In 2018, reports of potential volcanic activity at both Eyjafjallajökull and the nearby Katla volcano have once again emerged in UK newspapers, with coverage of the potential impact on the aviation industry. However, reports have been referred to as ‘scaremongering’ by leading scientists, because claims were unsubstantiated and research conducted had not supported the narrative.

Nevertheless, the coverage of potential activity highlights the continued relevance of fake news and/or sensationalism on this topic. Following the rapid expansion of social media platforms since the 2010 closure of airspace, inaccurate reporting can potentially be more problematic since technical innovation allows news to spread quickly through algorithms and user-orientated attributes. Unlike other volcanic events, Eyjafjallajökull is somewhat synonymous with disruption to the aviation industry following the 2010 eruption. Therefore, the print media’s approach to reporting the event appears to have had a continued impact on the perceived risk of volcanic activity from Eyjafjallajökull. As the reach of social media and other participatory methods of communication continue to expand, the notoriety of Eyjafjallajökull is likely to be increasingly attractive to perpetrators of fake news in a digital age.

The MH370 Disaster (2014)

The MH370 disaster provides another example of how fake news can thrive on unexplained events in industries such as aviation (Zafra & Maydell, 2018), a relevant socio-political context due to the potential impact of inaccurate reporting on the public. The disappearance of flight MH370 also gained notoriety, with the uncertain and unknown fate of those involved providing reason for a continued international media interest. Therefore, the event provided scope for fake news, with participatory communication platforms allowing users to potentially share, manipulate or distort information. Whereas the Eyjafjallajökull eruption facilitated fake news through policy flaws and inaccurate reporting, the mystery of the MH370 disaster provided sufficient ambiguity for less credible channels of communication to generate speculation and intentionally encourage conspiracy theories.

With the aviation industry unable to explain the event, as a result of what Zafra & Maydell (2018, p.43) term an ‘information void’, fake news had the leverage to rapidly spread rumor and undermine the industry’s integrity; for example, tweets wrongly depicting the location of the aircraft were shared, projecting false information through likes and retweets (Zafra & Maydell, 2018, p.51). Such examples of fake news highlight its damaging potential at a time of distress, with ramifications on trust towards Malaysian officials and ‘Malaysian Airlines’, as well as industry experts and investigators (Guo et al, 2015).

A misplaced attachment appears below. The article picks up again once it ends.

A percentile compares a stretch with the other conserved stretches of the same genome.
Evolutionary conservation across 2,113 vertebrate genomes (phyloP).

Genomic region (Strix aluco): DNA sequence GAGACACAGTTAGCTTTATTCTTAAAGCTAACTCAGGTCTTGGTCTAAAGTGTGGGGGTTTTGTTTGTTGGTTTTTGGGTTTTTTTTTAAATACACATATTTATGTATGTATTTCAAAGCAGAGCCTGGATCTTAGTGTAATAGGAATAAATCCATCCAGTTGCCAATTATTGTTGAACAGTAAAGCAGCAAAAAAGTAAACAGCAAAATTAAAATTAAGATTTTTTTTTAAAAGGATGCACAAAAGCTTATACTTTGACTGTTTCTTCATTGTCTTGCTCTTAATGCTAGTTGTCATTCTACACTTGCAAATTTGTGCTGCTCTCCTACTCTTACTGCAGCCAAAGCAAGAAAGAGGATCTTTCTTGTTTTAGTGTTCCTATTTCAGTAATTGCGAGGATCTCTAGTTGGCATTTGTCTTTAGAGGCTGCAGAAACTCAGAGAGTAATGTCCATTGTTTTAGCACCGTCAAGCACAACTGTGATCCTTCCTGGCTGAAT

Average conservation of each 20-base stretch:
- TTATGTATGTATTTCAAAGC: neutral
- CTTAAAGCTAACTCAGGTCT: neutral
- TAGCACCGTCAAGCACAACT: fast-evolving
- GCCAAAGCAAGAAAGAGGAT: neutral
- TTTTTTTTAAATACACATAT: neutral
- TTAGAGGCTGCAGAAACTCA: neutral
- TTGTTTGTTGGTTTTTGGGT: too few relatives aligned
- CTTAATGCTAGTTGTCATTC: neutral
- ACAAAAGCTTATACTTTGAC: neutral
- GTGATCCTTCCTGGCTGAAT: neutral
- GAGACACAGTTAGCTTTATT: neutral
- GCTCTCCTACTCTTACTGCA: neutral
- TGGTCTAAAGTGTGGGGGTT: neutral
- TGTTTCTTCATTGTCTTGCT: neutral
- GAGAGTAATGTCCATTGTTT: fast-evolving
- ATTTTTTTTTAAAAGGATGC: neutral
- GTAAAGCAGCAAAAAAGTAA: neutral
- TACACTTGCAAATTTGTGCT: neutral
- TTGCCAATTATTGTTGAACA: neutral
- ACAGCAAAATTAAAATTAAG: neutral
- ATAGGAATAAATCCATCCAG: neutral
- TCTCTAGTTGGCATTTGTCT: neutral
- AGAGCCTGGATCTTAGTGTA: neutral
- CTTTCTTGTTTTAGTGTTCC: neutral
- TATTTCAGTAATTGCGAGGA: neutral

The Evolution of Fake News

By discussing fake news, this article also highlights how its form and impact evolved between two crises in the aviation industry, namely the eruption of the Eyjafjallajökull volcano and the MH370 disaster. As innovative technologies led to the creation of algorithms and participatory platforms, fake news gained a global and digital reach; for example, individual users (citizens) can digitally generate and intentionally share fake images, text and microblogs through social media (Jin et al, 2017). Therefore, the proliferation of fake news has become less controllable from the perspective of the aviation industry, since it is no longer solely the outcome of sensationalism or misinformation in the print media (as it appeared to be during the eruption of Eyjafjallajökull); instead, it is a larger problem stemming from innovative technologies and participatory communication (Shao et al, 2017), in the hands of everyday, normally non-expert, citizens.

As fake news evolves in narrative and reach, adapting to the communication methods that technology facilitates, there is a need to study its changing influence on the trust and resilience of political institutions, industry, and society. Artificial intelligence, virtual reality and augmented reality, for example, are likely to become increasingly relevant to how both individuals and institutions communicate (Royakkers et al, 2018), encouraged by the innovation of sophisticated smartphone applications and participatory devices that enable information to be shared instantaneously. These approaches could potentially exacerbate the damaging impacts of fake news, and lead to situations in industries such as aviation, that are more problematic than those experienced during the crises covered in this ‘Emerging Issues’ article. For aviation to be more resilient to the economic loss, reputational damage, and distrust that has previously been the outcome of malicious reporting and misinformation, decision-makers and strategists must have the ability to recognise and act upon threats posed by emerging technologies. Therefore, aviation can be used to highlight the likely demand for further research on fake news in the area(s) of legislation, technical innovation, and media accountability, particularly in response to issues such as international security, crisis management, and data protection.